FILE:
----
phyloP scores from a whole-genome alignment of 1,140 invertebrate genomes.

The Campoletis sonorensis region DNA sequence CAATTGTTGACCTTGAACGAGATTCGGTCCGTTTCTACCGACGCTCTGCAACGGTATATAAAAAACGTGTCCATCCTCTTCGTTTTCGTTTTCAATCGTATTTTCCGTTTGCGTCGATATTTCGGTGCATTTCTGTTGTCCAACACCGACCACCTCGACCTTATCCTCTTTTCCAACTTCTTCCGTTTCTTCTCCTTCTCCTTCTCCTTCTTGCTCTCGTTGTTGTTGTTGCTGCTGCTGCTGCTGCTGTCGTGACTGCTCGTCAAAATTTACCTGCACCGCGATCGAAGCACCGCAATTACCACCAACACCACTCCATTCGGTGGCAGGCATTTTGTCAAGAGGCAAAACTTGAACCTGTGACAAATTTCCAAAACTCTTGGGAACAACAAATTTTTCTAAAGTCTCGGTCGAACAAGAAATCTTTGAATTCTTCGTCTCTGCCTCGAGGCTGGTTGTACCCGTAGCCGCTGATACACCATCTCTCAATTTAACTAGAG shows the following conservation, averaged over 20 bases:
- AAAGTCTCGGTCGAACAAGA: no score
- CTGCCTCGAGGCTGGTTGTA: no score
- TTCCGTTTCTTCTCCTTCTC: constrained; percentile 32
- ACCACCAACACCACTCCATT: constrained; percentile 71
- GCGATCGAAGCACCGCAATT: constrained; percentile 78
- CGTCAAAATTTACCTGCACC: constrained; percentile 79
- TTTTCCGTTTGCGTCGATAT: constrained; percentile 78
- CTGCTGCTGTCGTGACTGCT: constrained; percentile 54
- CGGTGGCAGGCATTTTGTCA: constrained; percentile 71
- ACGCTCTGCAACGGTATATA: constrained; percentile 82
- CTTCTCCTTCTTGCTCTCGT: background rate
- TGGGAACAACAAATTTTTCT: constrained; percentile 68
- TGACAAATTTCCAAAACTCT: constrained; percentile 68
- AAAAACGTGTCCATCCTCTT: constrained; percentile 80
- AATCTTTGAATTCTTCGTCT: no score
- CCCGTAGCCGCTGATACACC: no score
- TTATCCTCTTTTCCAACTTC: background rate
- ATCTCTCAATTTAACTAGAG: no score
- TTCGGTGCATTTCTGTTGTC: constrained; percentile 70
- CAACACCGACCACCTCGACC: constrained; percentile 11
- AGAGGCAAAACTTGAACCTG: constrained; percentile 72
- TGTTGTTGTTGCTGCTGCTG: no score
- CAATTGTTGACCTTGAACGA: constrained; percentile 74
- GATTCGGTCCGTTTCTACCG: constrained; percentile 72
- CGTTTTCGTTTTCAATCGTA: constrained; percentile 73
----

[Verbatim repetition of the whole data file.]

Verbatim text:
phyloP scores from a whole-genome alignment of 1,140 invertebrate genomes.

The Campoletis sonorensis region DNA sequence CAATTGTTGACCTTGAACGAGATTCGGTCCGTTTCTACCGACGCTCTGCAACGGTATATAAAAAACGTGTCCATCCTCTTCGTTTTCGTTTTCAATCGTATTTTCCGTTTGCGTCGATATTTCGGTGCATTTCTGTTGTCCAACACCGACCACCTCGACCTTATCCTCTTTTCCAACTTCTTCCGTTTCTTCTCCTTCTCCTTCTCCTTCTTGCTCTCGTTGTTGTTGTTGCTGCTGCTGCTGCTGCTGTCGTGACTGCTCGTCAAAATTTACCTGCACCGCGATCGAAGCACCGCAATTACCACCAACACCACTCCATTCGGTGGCAGGCATTTTGTCAAGAGGCAAAACTTGAACCTGTGACAAATTTCCAAAACTCTTGGGAACAACAAATTTTTCTAAAGTCTCGGTCGAACAAGAAATCTTTGAATTCTTCGTCTCTGCCTCGAGGCTGGTTGTACCCGTAGCCGCTGATACACCATCTCTCAATTTAACTAGAG shows the following conservation, averaged over 20 bases:
- AAAGTCTCGGTCGAACAAGA: no score
- CTGCCTCGAGGCTGGTTGTA: no score
- TTCCGTTTCTTCTCCTTCTC: constrained; percentile 32
- ACCACCAACACCACTCCATT: constrained; percentile 71
- GCGATCGAAGCACCGCAATT: constrained; percentile 78
- CGTCAAAATTTACCTGCACC: constrained; percentile 79
- TTTTCCGTTTGCGTCGATAT: constrained; percentile 78
- CTGCTGCTGTCGTGACTGCT: constrained; percentile 54
- CGGTGGCAGGCATTTTGTCA: constrained; percentile 71
- ACGCTCTGCAACGGTATATA: constrained; percentile 82
- CTTCTCCTTCTTGCTCTCGT: background rate
- TGGGAACAACAAATTTTTCT: constrained; percentile 68
- TGACAAATTTCCAAAACTCT: constrained; percentile 68
- AAAAACGTGTCCATCCTCTT: constrained; percentile 80
- AATCTTTGAATTCTTCGTCT: no score
- CCCGTAGCCGCTGATACACC: no score
- TTATCCTCTTTTCCAACTTC: background rate
- ATCTCTCAATTTAACTAGAG: no score
- TTCGGTGCATTTCTGTTGTC: constrained; percentile 70
- CAACACCGACCACCTCGACC: constrained; percentile 11
- AGAGGCAAAACTTGAACCTG: constrained; percentile 72
- TGTTGTTGTTGCTGCTGCTG: no score
- CAATTGTTGACCTTGAACGA: constrained; percentile 74
- GATTCGGTCCGTTTCTACCG: constrained; percentile 72
- CGTTTTCGTTTTCAATCGTA: constrained; percentile 73